Nestivity has officially launched its Twitter-based community management service, emerging from private beta to open to the public.
Built entirely on top of Twitter, Nestivity functions as a Software as a Service tool that creates a community webpage based around a specific Twitter handle to create discussions and receive feedback.
So. Much. Tech.
Some of the biggest names in tech are coming to TNW Conference in Amsterdam this May.
The idea is that brands will create “nests” from which customers and fans can interact with the company. Messages are sent out on Twitter and then automatically appear on nest pages, so it isn’t a whole new system that users have to sign up for.
In a way, Nestivity counters one of Twitter’s weaknesses – it doesn’t really offer centralized pages for brands like Facebook and Google+ do. Companies can certainly customize their main Twitter pages, but those are more designed for reading tweets than they are for connecting with customers.
“We built a community layer on top of Twitter to enable brands to form communities and host meaningful discussions directly on the platform they are already using,” Nestivity founder Henry Min said.
Nestivity’s beta program lasted for three months and attracted 3,500 registrations, including Dell’s tech support center. The service is free to use, but premium plans add additional moderator accounts and longer archive options.
Min said in an interview that he was inspired to build Nestivity after noticing that Twitter was morphing from conversations toward a broadcast platform. He highlighted a few brands, such as Whole Foods, Uber, Disney, Starbucks and Best Buy, that dialoguing with their customers, but noted that most brands use Twitter just to send out their own messages.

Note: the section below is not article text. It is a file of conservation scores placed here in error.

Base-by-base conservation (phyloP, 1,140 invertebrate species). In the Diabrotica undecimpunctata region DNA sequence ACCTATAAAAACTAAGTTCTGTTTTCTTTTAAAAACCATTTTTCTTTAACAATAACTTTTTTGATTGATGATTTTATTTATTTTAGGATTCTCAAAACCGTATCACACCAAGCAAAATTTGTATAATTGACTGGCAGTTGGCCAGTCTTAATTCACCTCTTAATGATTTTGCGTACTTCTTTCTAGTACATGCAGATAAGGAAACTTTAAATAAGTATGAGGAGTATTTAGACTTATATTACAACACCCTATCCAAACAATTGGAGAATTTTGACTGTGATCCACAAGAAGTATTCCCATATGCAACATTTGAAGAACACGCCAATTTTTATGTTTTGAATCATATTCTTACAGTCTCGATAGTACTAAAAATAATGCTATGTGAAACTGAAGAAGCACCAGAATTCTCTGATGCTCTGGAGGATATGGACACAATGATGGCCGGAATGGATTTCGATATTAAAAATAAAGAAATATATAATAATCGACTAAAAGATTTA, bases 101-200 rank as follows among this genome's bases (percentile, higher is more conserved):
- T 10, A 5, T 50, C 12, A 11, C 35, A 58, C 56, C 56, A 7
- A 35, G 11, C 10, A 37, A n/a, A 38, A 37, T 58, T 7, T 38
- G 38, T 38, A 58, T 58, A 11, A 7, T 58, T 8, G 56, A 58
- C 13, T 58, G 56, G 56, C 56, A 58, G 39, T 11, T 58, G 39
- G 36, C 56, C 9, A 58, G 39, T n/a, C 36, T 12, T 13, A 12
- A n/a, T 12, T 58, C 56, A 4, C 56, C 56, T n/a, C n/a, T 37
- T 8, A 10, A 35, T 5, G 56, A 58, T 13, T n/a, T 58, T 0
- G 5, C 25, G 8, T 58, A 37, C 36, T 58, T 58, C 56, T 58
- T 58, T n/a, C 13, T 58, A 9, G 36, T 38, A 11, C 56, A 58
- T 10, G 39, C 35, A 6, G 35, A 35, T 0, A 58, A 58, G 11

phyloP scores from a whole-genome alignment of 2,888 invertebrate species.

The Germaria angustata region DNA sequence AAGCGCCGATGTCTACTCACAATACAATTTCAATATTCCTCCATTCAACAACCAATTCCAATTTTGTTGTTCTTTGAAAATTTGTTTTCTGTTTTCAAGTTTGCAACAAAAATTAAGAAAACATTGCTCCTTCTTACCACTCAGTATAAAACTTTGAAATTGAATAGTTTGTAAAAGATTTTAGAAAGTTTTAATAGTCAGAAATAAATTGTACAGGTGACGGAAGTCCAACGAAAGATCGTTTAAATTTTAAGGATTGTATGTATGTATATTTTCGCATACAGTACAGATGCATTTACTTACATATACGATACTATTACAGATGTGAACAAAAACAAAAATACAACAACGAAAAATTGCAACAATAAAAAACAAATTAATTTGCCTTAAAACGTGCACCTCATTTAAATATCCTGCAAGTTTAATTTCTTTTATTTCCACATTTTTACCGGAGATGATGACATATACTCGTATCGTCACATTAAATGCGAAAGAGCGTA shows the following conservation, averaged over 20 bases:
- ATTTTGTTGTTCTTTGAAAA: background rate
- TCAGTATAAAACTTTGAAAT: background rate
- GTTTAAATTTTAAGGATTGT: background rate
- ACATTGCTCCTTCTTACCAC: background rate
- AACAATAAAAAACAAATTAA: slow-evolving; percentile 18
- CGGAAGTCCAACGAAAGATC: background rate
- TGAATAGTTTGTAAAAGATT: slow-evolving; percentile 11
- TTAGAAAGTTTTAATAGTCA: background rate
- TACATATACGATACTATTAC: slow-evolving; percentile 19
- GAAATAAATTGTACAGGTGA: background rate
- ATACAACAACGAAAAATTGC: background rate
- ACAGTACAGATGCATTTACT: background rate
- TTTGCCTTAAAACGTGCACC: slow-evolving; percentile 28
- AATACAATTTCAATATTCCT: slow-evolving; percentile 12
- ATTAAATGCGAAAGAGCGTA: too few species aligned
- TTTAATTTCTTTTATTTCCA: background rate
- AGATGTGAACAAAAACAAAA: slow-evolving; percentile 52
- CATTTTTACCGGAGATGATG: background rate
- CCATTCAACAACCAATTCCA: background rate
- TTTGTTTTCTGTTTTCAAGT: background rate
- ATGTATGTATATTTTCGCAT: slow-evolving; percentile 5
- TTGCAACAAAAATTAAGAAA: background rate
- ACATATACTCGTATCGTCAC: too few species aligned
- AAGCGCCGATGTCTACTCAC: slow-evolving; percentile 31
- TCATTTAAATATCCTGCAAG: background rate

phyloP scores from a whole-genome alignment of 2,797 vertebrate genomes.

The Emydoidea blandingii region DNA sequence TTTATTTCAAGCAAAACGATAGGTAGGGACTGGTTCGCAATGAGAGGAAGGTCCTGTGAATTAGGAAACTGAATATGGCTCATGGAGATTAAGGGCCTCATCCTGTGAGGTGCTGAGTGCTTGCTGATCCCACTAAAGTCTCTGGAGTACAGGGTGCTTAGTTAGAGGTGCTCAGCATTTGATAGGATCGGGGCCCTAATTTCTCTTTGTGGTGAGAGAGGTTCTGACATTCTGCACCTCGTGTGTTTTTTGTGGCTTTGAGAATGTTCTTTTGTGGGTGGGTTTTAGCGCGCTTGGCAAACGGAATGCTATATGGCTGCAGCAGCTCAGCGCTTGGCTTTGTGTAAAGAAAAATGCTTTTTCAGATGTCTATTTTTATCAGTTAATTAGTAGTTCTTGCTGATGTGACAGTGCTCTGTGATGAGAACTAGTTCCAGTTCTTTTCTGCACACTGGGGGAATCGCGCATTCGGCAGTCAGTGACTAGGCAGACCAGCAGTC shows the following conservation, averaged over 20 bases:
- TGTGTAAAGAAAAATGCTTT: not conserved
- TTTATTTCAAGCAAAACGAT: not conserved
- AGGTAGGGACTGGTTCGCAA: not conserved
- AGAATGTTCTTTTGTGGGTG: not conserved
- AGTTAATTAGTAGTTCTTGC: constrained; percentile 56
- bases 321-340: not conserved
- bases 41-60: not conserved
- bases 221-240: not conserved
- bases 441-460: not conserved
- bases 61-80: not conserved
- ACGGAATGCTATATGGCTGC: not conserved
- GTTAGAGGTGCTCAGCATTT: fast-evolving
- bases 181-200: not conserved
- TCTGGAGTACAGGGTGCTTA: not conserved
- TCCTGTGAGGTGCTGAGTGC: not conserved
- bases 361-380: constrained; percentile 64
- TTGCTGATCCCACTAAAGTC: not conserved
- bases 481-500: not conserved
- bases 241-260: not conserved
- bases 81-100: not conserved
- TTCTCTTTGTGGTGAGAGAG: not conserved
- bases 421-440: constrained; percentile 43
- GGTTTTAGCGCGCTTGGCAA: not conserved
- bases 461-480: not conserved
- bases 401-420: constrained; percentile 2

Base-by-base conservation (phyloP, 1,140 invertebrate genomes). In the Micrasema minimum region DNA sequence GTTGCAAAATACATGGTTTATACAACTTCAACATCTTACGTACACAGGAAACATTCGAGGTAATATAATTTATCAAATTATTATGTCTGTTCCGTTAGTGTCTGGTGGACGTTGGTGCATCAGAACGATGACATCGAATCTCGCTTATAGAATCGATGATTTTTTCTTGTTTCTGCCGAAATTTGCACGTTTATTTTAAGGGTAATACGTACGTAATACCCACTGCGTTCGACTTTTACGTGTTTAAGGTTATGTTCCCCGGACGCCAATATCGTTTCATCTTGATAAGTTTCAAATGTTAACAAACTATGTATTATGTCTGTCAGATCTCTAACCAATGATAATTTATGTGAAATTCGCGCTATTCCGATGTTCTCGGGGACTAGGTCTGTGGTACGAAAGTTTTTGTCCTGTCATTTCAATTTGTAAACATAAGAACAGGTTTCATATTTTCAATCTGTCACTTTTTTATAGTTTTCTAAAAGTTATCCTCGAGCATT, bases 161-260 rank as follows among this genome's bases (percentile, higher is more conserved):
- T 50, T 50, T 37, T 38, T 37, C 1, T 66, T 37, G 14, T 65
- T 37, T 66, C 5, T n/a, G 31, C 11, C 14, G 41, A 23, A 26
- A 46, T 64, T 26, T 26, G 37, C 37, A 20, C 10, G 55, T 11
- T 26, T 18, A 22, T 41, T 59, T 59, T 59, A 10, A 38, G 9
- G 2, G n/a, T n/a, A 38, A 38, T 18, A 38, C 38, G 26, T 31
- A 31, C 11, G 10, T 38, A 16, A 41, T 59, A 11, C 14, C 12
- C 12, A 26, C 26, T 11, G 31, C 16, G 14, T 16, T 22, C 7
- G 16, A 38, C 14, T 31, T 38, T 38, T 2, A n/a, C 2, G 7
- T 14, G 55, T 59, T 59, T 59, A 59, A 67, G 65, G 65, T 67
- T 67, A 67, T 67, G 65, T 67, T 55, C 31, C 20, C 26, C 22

Twitter already has a lot of third-party publishing and analytics tools, Min said, so he was interested in building “a tool that helped focus on building better customer experiences for brands and their followers.”
Min claims that brands that use Nestivity will find that they can convert their follower base from a passive relationship to active brand participants.
“By having a nest, you’re now saying you’ve rolled out the red carpet and you want to hear from them. You want them to tweet you,” he said.
The startup has attracted the interest of several influencers. Min says that he showed an early version of Nestivity to Guy Kawasaki, and he really liked it.
Robert Scoble said of the service:
Nestivity will be an invaluable tool not only for individuals, but for brands who want to have a better customer service experience or host discussions about relevant topics via Twitter.
The public-facing side of Nestivity looks simply like a discussion page with recent tweets, conversations. From the back-end, Nestivity looks more like a social media management tool, showing recent mentions and activity. Any tweet can be spun off into a discussion with its own individual link. Discussions can be customized with a title, photo, subject and suggested hashtags.
Tracking Twitter conversations is painful. While the service does bundle replies into a thread, it’s often a mess as parallel conversations with different people often take place off the same tweet. In many respects, the discussion feature of Nestivity feels a lot like Storify and Branch, but targeted at helping brands create a better sense of community.
By default, nests will be hosted on Nestivity’s site, though vanity URLs are available to premium customers.
Nestivity is supremely reliant on Twitter’s API, and I was curious whether Min was worried about placing the fate of his startup so much in Twitter’s hands.
Min pointed out that Nestivity is built entirely in accordance with Twitter’s guidelines and best practices.
“I feel like I’m following all the rules. That is something that I’m always going to have to keep an eye on,” he said.
Now that Nestivity is open to the public, expect to see lots more nests cropping up around the Twitter-verse. I imagine companies will be eager to put the service to work at filling the community page-sized hole for their brands’ accounts.
Image credit: Ingram Publishing